Monday, 28 May 2012

Keeping your loyalty star rising

Starsinthesky"If the stars should appear but one night every thousand years how man would marvel and stare" - Emerson

This is an interesting observation from the eminent US poet, lecturer and essayist Ralph Waldo Emerson and was written back in 1836 in his essay Nature.

It is though still as relevant an observation nearly 200 years later.

When we first see something it gets more pleasing and likeable the more we see it.  Known as the familiarity principle, it is something advertisers leverage when they constantly expose us to their advertisements across ever increasing channels.

These adverts leverage the mere-expore effect that essentially states that repeated exposure to something increases perceptual fluency which is the ease with which each subsequent stimulus can be processed.  This then follows with the branded goods we go on to purchase and is the reason we simply pickup the same brand repeatedly - perceptual fluency makes it easy -  we don't have to think about it.

However, this only works to a point. In the research paper "What's in a name? Reputation Building and Corporate Strategy", they showed that "the higher a firms visibility per unit of sales [...], the worse it's reputation. ", even when the exposure is mostly positive.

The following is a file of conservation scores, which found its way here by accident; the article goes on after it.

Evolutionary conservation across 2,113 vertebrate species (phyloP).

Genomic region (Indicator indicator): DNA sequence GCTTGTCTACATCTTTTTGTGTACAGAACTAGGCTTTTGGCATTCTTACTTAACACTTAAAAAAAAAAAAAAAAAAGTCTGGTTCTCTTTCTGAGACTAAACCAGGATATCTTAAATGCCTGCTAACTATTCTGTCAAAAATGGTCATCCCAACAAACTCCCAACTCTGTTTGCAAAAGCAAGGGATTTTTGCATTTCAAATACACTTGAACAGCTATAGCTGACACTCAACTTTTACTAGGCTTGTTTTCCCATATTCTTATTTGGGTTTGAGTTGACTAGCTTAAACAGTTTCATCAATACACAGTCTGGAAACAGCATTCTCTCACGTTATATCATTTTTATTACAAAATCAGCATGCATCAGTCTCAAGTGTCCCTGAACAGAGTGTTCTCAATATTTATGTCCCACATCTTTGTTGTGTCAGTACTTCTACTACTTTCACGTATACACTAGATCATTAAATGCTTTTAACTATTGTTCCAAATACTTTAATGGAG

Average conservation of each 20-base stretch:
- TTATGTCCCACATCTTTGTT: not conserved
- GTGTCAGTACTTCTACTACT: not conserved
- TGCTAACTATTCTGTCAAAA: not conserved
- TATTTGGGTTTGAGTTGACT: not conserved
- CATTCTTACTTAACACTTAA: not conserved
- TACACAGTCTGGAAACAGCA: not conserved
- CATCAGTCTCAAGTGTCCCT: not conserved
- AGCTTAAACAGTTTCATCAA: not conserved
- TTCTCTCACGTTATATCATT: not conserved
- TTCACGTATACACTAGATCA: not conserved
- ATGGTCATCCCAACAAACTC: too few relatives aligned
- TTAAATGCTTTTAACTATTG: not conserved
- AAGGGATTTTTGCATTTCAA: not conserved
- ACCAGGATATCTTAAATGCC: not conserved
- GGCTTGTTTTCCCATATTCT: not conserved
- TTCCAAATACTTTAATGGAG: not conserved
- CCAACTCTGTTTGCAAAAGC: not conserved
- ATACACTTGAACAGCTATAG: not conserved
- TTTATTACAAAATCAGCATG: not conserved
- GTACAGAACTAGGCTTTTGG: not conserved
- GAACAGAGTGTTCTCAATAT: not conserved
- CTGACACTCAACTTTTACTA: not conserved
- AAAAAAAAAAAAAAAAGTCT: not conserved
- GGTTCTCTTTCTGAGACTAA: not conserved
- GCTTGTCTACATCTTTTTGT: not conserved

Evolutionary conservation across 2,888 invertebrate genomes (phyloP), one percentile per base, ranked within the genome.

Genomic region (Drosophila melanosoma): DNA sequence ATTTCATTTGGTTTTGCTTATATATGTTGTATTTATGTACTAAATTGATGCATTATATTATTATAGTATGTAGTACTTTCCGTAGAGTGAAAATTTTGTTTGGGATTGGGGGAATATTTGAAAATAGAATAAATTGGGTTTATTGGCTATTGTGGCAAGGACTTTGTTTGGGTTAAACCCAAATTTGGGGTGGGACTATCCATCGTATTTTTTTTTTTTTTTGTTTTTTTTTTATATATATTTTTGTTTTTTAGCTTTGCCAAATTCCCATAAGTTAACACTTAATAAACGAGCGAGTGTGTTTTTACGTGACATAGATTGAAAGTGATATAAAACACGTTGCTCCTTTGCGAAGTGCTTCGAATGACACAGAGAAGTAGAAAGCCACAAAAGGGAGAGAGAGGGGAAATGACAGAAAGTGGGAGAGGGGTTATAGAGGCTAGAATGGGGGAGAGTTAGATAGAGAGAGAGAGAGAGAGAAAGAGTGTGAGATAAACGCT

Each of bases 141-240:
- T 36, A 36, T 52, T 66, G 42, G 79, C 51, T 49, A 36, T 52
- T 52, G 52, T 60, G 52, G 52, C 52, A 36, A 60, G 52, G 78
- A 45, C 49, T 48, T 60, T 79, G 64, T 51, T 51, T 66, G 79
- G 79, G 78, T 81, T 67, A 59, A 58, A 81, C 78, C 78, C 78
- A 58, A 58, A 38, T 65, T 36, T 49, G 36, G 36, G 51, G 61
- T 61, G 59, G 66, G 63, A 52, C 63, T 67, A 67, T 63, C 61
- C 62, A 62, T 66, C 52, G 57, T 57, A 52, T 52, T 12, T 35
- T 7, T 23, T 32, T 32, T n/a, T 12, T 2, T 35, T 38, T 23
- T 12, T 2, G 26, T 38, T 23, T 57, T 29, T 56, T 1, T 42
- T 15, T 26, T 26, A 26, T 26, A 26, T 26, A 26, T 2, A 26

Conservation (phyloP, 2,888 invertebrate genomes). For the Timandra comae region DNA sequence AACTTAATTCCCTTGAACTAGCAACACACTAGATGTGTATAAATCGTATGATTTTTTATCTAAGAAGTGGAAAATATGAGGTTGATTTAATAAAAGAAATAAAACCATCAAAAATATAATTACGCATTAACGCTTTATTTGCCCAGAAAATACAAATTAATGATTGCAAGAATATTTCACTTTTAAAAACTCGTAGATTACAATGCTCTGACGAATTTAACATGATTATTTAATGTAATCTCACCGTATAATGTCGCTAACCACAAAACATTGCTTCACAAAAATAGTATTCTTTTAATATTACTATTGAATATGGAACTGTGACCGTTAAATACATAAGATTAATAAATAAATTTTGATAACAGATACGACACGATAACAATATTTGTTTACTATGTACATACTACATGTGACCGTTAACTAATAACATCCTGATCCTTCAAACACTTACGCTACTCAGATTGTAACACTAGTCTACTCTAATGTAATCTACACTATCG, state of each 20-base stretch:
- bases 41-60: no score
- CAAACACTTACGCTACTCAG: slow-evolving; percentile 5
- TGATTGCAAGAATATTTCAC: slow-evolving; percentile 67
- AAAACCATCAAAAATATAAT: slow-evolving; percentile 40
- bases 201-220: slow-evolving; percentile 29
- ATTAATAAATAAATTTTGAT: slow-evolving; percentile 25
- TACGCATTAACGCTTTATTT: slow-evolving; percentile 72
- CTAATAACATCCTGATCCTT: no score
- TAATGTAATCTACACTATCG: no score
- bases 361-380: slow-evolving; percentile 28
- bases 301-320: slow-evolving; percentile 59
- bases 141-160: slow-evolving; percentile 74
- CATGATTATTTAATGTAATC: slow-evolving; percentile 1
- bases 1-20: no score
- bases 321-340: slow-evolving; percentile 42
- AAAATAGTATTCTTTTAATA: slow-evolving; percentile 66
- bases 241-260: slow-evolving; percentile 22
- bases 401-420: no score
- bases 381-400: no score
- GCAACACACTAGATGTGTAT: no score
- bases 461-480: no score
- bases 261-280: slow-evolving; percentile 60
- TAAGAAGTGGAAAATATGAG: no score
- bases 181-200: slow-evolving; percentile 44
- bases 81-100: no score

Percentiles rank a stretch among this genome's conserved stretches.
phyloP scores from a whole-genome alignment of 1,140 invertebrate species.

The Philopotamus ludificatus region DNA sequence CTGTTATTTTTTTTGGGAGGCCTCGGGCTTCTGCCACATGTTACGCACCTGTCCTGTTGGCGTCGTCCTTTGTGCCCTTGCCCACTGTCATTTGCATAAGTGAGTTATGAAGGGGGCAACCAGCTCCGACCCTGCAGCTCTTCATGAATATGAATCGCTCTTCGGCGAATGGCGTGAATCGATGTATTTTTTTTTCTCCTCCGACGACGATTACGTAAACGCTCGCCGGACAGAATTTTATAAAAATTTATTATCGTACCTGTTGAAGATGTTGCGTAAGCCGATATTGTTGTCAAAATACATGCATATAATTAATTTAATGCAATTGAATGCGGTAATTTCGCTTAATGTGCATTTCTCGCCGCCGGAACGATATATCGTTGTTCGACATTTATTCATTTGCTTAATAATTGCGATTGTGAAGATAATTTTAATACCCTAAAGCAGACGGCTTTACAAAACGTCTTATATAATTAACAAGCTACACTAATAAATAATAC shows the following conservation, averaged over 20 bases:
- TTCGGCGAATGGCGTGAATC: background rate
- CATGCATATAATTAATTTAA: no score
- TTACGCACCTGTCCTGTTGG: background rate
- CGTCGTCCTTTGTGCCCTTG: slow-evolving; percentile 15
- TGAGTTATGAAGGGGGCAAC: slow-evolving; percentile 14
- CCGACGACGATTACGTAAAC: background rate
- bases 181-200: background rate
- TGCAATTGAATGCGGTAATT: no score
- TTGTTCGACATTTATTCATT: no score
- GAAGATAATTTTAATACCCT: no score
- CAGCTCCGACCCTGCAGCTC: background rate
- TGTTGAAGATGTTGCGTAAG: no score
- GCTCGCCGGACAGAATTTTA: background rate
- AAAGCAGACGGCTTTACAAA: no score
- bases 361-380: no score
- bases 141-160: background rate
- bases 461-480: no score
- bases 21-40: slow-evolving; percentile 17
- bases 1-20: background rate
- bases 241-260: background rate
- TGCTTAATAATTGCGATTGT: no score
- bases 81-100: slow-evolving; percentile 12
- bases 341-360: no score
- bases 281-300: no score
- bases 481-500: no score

As the saying goes, familiarity really does tend to breed contempt.

This is obviously interesting (and has implications) for above the line marketing, but how does it impact below the line marketing?
  • If every one is doing daily deals, does anyone really care anymore?
  • If every store has a sale, are we excited anymore?
  • If every day we receive another offer, do we read them anymore?
  • If every activity has points attached, do we collect them anymore?
Groupon was is a great example.  It was new, engaging and different and it took customers, merchants and the market by storm.

Google offered to buy them for $6bn and recent "valuations" suggested $30bn.  But then competitors jumped in - lots - including retail behemoth Amazon.  With reports suggesting though that Amazon is only selling a handful of deals, 80% of subscribers to deal sites never buy a deal and merchants running away in droves, this would appear to be a sector who's star has already peaked.

Over exposure of both the offers and the approach has meant customers are starting to tune out.

In a similar way with loyalty, if every activity is "sprinkled" with points, there is a danger of points fatigue and ultimately ambivalence towards the points.  Using points on all activities, especially those not related to any monetary exchange can devalue the points and make them appear worthless.

Brent Houlden, leader of Deloitte's Retail Practice in Canada highlights this when he says:-
"...Point collecting is losing its lustre... Loyalty programs tend to go stale over time. If you want to continue engaging customers, you need to continuously reinvent your program"